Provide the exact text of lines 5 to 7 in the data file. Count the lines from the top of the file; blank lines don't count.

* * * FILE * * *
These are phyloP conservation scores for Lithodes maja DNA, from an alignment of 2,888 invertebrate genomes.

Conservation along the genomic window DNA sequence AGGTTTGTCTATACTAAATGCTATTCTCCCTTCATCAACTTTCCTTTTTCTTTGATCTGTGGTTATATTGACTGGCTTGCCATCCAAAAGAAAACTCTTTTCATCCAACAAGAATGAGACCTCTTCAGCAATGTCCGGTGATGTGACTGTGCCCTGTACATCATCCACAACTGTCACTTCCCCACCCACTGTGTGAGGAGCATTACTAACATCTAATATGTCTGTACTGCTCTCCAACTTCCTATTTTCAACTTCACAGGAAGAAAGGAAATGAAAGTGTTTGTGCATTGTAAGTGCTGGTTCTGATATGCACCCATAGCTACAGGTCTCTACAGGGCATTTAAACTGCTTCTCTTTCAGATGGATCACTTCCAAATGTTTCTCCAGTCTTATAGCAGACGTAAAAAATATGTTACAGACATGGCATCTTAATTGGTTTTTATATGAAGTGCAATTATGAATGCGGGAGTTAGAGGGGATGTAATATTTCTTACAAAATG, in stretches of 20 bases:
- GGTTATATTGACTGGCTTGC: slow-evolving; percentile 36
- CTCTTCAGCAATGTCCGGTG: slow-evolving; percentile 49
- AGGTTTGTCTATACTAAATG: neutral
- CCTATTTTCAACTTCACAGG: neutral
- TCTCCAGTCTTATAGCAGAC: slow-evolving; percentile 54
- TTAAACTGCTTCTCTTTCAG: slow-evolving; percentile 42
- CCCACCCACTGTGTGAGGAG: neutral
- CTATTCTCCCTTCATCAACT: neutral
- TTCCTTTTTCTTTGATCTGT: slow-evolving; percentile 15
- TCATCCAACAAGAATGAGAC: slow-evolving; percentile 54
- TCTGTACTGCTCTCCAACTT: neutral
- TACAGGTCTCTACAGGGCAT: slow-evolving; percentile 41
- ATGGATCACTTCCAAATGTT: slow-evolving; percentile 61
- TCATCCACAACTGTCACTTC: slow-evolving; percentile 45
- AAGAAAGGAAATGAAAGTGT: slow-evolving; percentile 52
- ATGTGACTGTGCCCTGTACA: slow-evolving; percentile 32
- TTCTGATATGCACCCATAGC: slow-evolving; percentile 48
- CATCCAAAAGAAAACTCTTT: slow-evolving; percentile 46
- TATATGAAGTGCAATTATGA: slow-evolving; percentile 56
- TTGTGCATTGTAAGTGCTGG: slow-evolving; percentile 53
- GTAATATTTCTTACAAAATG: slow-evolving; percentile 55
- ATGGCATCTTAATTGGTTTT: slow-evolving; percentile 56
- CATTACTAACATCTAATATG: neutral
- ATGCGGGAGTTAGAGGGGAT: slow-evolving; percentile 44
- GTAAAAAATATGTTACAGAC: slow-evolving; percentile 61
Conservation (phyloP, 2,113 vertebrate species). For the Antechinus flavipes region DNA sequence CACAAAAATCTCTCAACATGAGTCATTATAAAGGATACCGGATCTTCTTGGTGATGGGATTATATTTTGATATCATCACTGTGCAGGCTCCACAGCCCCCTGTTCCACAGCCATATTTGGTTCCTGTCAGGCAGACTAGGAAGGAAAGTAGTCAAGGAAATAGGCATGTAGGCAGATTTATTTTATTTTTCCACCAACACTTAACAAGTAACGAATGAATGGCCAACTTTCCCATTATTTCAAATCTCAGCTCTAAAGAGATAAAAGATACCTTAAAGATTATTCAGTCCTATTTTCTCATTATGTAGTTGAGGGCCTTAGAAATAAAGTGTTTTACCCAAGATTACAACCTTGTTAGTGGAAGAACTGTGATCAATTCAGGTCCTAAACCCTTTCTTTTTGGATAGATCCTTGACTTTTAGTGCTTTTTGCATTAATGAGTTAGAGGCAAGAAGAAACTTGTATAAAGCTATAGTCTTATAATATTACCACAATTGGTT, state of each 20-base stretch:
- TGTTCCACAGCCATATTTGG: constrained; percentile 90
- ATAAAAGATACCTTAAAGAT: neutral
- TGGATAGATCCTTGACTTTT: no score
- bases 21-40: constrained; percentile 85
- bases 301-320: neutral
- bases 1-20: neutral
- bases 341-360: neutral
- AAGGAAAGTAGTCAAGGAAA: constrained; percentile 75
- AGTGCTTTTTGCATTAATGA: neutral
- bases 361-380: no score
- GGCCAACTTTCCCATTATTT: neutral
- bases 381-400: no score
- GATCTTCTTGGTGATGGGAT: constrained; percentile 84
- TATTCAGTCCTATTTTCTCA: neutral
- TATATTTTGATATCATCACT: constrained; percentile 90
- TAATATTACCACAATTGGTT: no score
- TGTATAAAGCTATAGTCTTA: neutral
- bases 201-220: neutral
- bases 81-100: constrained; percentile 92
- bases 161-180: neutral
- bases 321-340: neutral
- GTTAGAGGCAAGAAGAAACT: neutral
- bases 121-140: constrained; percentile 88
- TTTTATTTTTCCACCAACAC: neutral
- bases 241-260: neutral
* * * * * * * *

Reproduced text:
- AGGTTTGTCTATACTAAATG: neutral
- CCTATTTTCAACTTCACAGG: neutral
- TCTCCAGTCTTATAGCAGAC: slow-evolving; percentile 54